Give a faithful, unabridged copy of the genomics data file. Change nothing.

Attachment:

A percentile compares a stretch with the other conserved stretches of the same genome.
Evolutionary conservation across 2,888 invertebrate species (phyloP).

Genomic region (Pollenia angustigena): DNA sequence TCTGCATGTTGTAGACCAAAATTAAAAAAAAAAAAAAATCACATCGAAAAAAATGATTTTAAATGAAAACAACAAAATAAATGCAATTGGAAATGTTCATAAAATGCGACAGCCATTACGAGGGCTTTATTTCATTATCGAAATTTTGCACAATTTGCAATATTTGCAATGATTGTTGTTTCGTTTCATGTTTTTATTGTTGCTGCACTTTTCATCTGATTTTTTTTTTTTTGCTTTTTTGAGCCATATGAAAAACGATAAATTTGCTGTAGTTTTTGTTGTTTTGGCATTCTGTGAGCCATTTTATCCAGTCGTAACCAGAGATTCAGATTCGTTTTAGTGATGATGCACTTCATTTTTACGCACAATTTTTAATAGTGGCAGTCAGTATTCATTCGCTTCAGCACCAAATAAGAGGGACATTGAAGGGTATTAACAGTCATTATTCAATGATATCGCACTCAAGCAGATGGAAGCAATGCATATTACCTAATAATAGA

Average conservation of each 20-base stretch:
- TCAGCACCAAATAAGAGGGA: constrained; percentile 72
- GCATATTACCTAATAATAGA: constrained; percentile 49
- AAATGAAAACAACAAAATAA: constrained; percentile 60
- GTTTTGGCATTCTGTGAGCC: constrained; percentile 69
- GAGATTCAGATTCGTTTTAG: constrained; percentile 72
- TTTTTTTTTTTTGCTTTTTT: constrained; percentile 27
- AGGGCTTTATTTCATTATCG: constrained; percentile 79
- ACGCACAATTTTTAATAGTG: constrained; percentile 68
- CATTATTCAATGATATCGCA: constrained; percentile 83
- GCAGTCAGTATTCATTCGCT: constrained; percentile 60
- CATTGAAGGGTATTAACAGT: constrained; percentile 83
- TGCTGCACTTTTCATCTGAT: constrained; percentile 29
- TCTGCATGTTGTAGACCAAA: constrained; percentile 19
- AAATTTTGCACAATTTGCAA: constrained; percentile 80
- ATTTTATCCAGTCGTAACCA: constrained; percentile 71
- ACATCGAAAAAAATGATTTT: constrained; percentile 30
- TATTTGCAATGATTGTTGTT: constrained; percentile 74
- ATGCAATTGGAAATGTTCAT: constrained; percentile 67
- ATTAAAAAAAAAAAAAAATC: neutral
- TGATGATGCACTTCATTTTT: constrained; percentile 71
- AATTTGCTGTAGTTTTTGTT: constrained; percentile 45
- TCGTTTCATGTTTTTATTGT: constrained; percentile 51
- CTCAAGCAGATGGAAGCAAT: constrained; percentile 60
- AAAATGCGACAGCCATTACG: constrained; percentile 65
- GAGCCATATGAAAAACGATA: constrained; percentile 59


A percentile compares a stretch with the other conserved stretches of the same genome.
Evolutionary conservation across 2,888 invertebrate species (phyloP).

Genomic region (Pollenia angustigena): DNA sequence TCTGCATGTTGTAGACCAAAATTAAAAAAAAAAAAAAATCACATCGAAAAAAATGATTTTAAATGAAAACAACAAAATAAATGCAATTGGAAATGTTCATAAAATGCGACAGCCATTACGAGGGCTTTATTTCATTATCGAAATTTTGCACAATTTGCAATATTTGCAATGATTGTTGTTTCGTTTCATGTTTTTATTGTTGCTGCACTTTTCATCTGATTTTTTTTTTTTTGCTTTTTTGAGCCATATGAAAAACGATAAATTTGCTGTAGTTTTTGTTGTTTTGGCATTCTGTGAGCCATTTTATCCAGTCGTAACCAGAGATTCAGATTCGTTTTAGTGATGATGCACTTCATTTTTACGCACAATTTTTAATAGTGGCAGTCAGTATTCATTCGCTTCAGCACCAAATAAGAGGGACATTGAAGGGTATTAACAGTCATTATTCAATGATATCGCACTCAAGCAGATGGAAGCAATGCATATTACCTAATAATAGA

Average conservation of each 20-base stretch:
- TCAGCACCAAATAAGAGGGA: constrained; percentile 72
- GCATATTACCTAATAATAGA: constrained; percentile 49
- AAATGAAAACAACAAAATAA: constrained; percentile 60
- GTTTTGGCATTCTGTGAGCC: constrained; percentile 69
- GAGATTCAGATTCGTTTTAG: constrained; percentile 72
- TTTTTTTTTTTTGCTTTTTT: constrained; percentile 27
- AGGGCTTTATTTCATTATCG: constrained; percentile 79
- ACGCACAATTTTTAATAGTG: constrained; percentile 68
- CATTATTCAATGATATCGCA: constrained; percentile 83
- GCAGTCAGTATTCATTCGCT: constrained; percentile 60
- CATTGAAGGGTATTAACAGT: constrained; percentile 83
- TGCTGCACTTTTCATCTGAT: constrained; percentile 29
- TCTGCATGTTGTAGACCAAA: constrained; percentile 19
- AAATTTTGCACAATTTGCAA: constrained; percentile 80
- ATTTTATCCAGTCGTAACCA: constrained; percentile 71
- ACATCGAAAAAAATGATTTT: constrained; percentile 30
- TATTTGCAATGATTGTTGTT: constrained; percentile 74
- ATGCAATTGGAAATGTTCAT: constrained; percentile 67
- ATTAAAAAAAAAAAAAAATC: neutral
- TGATGATGCACTTCATTTTT: constrained; percentile 71
- AATTTGCTGTAGTTTTTGTT: constrained; percentile 45
- TCGTTTCATGTTTTTATTGT: constrained; percentile 51
- CTCAAGCAGATGGAAGCAAT: constrained; percentile 60
- AAAATGCGACAGCCATTACG: constrained; percentile 65
- GAGCCATATGAAAAACGATA: constrained; percentile 59